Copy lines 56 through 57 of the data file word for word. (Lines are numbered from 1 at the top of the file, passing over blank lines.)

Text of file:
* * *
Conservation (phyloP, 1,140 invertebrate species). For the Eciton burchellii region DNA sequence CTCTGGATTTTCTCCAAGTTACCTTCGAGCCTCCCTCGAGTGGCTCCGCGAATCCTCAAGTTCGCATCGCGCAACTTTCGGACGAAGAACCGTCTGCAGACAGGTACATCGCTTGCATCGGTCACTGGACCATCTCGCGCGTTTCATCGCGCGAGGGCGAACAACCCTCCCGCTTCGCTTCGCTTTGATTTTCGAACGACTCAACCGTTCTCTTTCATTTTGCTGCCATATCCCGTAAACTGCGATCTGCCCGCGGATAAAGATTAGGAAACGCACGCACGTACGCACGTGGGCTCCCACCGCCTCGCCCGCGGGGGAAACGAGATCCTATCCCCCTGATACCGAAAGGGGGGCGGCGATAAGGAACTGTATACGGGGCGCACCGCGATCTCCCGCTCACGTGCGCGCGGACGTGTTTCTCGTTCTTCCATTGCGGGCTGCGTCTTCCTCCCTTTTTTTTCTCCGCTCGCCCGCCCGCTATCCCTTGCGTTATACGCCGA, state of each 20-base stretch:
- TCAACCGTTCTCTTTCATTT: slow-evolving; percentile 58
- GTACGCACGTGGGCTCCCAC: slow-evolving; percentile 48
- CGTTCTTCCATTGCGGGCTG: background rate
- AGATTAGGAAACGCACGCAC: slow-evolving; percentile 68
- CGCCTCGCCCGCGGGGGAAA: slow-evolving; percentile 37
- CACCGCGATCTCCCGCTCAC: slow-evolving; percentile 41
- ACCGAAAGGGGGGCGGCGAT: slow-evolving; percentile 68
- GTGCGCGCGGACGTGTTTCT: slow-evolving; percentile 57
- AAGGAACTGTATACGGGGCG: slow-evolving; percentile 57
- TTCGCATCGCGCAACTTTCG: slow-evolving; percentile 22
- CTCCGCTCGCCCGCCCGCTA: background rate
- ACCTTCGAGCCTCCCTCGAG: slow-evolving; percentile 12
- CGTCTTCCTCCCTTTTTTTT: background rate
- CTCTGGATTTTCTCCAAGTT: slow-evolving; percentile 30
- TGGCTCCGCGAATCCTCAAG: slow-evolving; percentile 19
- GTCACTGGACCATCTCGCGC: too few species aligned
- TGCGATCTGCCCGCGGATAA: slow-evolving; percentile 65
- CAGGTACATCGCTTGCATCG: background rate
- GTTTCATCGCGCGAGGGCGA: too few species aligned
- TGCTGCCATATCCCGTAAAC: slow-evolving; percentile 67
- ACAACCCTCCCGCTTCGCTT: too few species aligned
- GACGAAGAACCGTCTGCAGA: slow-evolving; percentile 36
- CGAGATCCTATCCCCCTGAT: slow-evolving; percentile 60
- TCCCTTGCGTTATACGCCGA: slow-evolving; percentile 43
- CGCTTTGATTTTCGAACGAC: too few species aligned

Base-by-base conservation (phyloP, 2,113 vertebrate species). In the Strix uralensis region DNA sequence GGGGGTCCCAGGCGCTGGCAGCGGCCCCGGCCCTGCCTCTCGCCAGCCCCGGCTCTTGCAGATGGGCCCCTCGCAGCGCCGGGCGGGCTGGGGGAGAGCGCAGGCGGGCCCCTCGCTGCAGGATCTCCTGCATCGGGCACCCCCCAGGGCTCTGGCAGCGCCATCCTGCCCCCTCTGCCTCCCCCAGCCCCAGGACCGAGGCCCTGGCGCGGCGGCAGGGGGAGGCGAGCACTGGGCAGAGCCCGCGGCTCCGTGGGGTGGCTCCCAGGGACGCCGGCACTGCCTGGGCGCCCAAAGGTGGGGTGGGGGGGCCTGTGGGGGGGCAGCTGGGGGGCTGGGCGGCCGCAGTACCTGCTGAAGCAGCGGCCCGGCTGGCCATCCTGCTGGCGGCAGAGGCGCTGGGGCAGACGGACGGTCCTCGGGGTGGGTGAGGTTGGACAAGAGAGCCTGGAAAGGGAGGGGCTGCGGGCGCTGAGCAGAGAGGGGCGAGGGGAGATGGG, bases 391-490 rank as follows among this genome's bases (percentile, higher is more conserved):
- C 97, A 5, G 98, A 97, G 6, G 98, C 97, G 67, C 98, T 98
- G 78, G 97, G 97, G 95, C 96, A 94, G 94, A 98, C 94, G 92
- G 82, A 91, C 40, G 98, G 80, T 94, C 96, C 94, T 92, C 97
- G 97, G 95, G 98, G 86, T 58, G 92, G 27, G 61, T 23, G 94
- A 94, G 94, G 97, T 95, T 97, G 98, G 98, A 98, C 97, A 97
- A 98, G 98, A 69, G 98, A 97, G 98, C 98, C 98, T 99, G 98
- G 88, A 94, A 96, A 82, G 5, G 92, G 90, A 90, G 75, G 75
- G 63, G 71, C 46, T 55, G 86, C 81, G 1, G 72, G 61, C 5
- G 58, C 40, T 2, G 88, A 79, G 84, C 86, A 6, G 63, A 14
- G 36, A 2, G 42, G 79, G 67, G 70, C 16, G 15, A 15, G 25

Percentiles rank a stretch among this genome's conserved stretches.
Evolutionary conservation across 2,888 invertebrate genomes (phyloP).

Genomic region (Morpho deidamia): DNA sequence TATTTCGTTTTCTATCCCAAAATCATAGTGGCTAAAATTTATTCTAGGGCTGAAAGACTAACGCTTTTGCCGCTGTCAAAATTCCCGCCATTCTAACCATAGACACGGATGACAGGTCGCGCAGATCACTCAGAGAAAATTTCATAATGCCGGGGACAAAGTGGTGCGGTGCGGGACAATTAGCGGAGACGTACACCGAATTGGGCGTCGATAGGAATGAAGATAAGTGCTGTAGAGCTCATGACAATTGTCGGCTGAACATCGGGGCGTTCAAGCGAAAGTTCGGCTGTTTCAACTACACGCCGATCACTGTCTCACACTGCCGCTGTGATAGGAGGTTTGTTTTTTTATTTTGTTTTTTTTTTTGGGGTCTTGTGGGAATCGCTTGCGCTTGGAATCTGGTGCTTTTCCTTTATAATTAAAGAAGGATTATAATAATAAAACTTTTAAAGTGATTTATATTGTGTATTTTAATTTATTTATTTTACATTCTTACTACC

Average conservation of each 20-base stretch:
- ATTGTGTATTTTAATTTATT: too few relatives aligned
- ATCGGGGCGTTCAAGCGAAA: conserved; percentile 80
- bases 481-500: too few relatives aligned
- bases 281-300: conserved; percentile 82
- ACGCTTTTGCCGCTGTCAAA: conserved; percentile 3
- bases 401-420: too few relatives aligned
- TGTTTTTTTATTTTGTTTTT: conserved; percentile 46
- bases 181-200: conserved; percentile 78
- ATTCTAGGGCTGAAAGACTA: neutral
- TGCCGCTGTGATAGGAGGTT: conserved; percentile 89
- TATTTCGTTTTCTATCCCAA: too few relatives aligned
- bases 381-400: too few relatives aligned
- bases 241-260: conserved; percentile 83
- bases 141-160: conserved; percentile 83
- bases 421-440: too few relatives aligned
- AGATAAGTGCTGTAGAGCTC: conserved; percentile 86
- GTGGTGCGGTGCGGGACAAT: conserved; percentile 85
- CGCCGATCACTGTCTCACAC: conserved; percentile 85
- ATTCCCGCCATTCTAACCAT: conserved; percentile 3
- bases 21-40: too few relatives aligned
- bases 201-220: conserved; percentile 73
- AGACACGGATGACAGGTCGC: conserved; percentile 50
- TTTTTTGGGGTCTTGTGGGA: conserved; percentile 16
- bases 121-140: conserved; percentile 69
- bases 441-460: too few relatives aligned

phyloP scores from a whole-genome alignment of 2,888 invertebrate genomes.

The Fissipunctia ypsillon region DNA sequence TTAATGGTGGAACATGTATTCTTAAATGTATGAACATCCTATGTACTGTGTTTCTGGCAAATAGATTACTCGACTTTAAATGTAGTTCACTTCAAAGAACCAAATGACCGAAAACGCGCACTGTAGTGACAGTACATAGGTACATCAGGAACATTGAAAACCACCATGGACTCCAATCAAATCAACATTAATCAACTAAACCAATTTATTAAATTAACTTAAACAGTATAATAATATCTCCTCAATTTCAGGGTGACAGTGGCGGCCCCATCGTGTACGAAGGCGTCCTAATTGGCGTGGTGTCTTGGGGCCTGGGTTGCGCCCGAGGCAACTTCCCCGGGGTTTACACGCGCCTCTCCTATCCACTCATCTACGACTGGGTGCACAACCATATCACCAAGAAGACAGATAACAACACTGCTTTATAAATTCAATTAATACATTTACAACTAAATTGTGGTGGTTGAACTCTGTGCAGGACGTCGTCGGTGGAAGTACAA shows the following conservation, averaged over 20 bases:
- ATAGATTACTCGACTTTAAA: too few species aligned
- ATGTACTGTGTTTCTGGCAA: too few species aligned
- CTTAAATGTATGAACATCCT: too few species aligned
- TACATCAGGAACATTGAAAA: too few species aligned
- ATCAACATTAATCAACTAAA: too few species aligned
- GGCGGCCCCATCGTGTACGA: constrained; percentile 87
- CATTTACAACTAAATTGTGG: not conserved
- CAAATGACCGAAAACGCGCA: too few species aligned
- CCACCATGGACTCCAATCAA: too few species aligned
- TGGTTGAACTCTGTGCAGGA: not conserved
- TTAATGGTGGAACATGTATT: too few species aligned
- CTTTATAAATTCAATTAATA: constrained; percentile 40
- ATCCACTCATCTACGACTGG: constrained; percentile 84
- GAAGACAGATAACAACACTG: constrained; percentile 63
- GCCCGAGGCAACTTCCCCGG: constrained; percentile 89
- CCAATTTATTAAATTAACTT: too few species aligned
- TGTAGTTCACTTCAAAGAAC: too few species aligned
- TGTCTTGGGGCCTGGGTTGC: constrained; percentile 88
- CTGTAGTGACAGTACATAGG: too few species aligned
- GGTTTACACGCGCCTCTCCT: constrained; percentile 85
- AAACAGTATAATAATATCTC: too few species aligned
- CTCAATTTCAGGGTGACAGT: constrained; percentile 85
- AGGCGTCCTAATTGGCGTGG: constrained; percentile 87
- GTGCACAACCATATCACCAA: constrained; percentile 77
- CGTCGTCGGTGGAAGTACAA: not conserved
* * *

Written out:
- bases 421-440: too few relatives aligned
- AGATAAGTGCTGTAGAGCTC: conserved; percentile 86